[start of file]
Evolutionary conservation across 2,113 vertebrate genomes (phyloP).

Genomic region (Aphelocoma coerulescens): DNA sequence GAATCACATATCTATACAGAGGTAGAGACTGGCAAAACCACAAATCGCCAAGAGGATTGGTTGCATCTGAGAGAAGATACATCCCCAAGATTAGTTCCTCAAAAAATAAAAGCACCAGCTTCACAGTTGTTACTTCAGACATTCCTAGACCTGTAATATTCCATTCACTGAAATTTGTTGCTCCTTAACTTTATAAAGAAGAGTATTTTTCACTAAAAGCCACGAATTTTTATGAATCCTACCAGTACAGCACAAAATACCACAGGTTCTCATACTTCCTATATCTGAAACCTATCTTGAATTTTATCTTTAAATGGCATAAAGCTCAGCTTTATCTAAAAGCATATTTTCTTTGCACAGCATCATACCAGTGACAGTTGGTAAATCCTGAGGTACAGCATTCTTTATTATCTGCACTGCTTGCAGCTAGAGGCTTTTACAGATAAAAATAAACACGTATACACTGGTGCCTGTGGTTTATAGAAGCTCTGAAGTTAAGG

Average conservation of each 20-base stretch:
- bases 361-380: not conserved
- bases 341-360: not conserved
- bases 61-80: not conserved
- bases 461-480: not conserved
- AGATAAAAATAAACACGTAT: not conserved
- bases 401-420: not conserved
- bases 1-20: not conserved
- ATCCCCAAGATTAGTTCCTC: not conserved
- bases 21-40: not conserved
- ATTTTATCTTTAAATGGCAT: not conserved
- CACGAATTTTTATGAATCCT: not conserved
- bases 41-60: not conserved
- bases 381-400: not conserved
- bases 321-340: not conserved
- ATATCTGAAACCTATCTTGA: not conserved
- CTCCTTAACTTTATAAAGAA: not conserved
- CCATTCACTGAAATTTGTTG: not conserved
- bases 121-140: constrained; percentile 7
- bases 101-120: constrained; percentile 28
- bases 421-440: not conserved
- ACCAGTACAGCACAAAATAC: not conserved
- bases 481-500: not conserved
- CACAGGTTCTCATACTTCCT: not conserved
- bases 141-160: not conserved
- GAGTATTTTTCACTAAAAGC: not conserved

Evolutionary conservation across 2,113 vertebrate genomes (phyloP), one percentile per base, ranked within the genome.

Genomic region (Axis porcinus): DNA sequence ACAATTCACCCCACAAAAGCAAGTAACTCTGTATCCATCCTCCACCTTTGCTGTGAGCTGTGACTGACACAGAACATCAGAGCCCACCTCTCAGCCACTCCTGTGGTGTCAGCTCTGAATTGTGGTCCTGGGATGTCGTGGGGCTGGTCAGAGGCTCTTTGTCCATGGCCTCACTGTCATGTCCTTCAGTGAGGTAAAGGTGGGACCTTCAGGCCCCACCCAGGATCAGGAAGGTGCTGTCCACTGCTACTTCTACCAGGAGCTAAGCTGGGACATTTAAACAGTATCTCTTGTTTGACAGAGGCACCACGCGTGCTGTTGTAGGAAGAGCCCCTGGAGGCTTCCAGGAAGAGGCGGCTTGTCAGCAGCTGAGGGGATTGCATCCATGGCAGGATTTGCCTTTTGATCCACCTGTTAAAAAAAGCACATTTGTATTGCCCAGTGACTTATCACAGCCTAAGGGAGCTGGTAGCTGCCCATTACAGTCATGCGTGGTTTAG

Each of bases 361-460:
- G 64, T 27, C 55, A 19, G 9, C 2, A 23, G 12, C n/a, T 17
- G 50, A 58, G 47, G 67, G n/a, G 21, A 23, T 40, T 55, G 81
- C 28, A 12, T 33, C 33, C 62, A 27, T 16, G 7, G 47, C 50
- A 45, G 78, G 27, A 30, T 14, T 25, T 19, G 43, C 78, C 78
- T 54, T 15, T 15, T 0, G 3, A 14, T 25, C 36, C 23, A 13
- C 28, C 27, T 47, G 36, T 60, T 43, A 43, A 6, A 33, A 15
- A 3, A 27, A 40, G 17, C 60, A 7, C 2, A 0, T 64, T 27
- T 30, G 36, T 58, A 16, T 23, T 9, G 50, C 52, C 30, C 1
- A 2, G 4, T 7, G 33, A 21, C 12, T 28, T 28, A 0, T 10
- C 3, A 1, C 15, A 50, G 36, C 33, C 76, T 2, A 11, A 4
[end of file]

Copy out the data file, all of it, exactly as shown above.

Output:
Evolutionary conservation across 2,113 vertebrate genomes (phyloP).

Genomic region (Aphelocoma coerulescens): DNA sequence GAATCACATATCTATACAGAGGTAGAGACTGGCAAAACCACAAATCGCCAAGAGGATTGGTTGCATCTGAGAGAAGATACATCCCCAAGATTAGTTCCTCAAAAAATAAAAGCACCAGCTTCACAGTTGTTACTTCAGACATTCCTAGACCTGTAATATTCCATTCACTGAAATTTGTTGCTCCTTAACTTTATAAAGAAGAGTATTTTTCACTAAAAGCCACGAATTTTTATGAATCCTACCAGTACAGCACAAAATACCACAGGTTCTCATACTTCCTATATCTGAAACCTATCTTGAATTTTATCTTTAAATGGCATAAAGCTCAGCTTTATCTAAAAGCATATTTTCTTTGCACAGCATCATACCAGTGACAGTTGGTAAATCCTGAGGTACAGCATTCTTTATTATCTGCACTGCTTGCAGCTAGAGGCTTTTACAGATAAAAATAAACACGTATACACTGGTGCCTGTGGTTTATAGAAGCTCTGAAGTTAAGG

Average conservation of each 20-base stretch:
- bases 361-380: not conserved
- bases 341-360: not conserved
- bases 61-80: not conserved
- bases 461-480: not conserved
- AGATAAAAATAAACACGTAT: not conserved
- bases 401-420: not conserved
- bases 1-20: not conserved
- ATCCCCAAGATTAGTTCCTC: not conserved
- bases 21-40: not conserved
- ATTTTATCTTTAAATGGCAT: not conserved
- CACGAATTTTTATGAATCCT: not conserved
- bases 41-60: not conserved
- bases 381-400: not conserved
- bases 321-340: not conserved
- ATATCTGAAACCTATCTTGA: not conserved
- CTCCTTAACTTTATAAAGAA: not conserved
- CCATTCACTGAAATTTGTTG: not conserved
- bases 121-140: constrained; percentile 7
- bases 101-120: constrained; percentile 28
- bases 421-440: not conserved
- ACCAGTACAGCACAAAATAC: not conserved
- bases 481-500: not conserved
- CACAGGTTCTCATACTTCCT: not conserved
- bases 141-160: not conserved
- GAGTATTTTTCACTAAAAGC: not conserved

Evolutionary conservation across 2,113 vertebrate genomes (phyloP), one percentile per base, ranked within the genome.

Genomic region (Axis porcinus): DNA sequence ACAATTCACCCCACAAAAGCAAGTAACTCTGTATCCATCCTCCACCTTTGCTGTGAGCTGTGACTGACACAGAACATCAGAGCCCACCTCTCAGCCACTCCTGTGGTGTCAGCTCTGAATTGTGGTCCTGGGATGTCGTGGGGCTGGTCAGAGGCTCTTTGTCCATGGCCTCACTGTCATGTCCTTCAGTGAGGTAAAGGTGGGACCTTCAGGCCCCACCCAGGATCAGGAAGGTGCTGTCCACTGCTACTTCTACCAGGAGCTAAGCTGGGACATTTAAACAGTATCTCTTGTTTGACAGAGGCACCACGCGTGCTGTTGTAGGAAGAGCCCCTGGAGGCTTCCAGGAAGAGGCGGCTTGTCAGCAGCTGAGGGGATTGCATCCATGGCAGGATTTGCCTTTTGATCCACCTGTTAAAAAAAGCACATTTGTATTGCCCAGTGACTTATCACAGCCTAAGGGAGCTGGTAGCTGCCCATTACAGTCATGCGTGGTTTAG

Each of bases 361-460:
- G 64, T 27, C 55, A 19, G 9, C 2, A 23, G 12, C n/a, T 17
- G 50, A 58, G 47, G 67, G n/a, G 21, A 23, T 40, T 55, G 81
- C 28, A 12, T 33, C 33, C 62, A 27, T 16, G 7, G 47, C 50
- A 45, G 78, G 27, A 30, T 14, T 25, T 19, G 43, C 78, C 78
- T 54, T 15, T 15, T 0, G 3, A 14, T 25, C 36, C 23, A 13
- C 28, C 27, T 47, G 36, T 60, T 43, A 43, A 6, A 33, A 15
- A 3, A 27, A 40, G 17, C 60, A 7, C 2, A 0, T 64, T 27
- T 30, G 36, T 58, A 16, T 23, T 9, G 50, C 52, C 30, C 1
- A 2, G 4, T 7, G 33, A 21, C 12, T 28, T 28, A 0, T 10
- C 3, A 1, C 15, A 50, G 36, C 33, C 76, T 2, A 11, A 4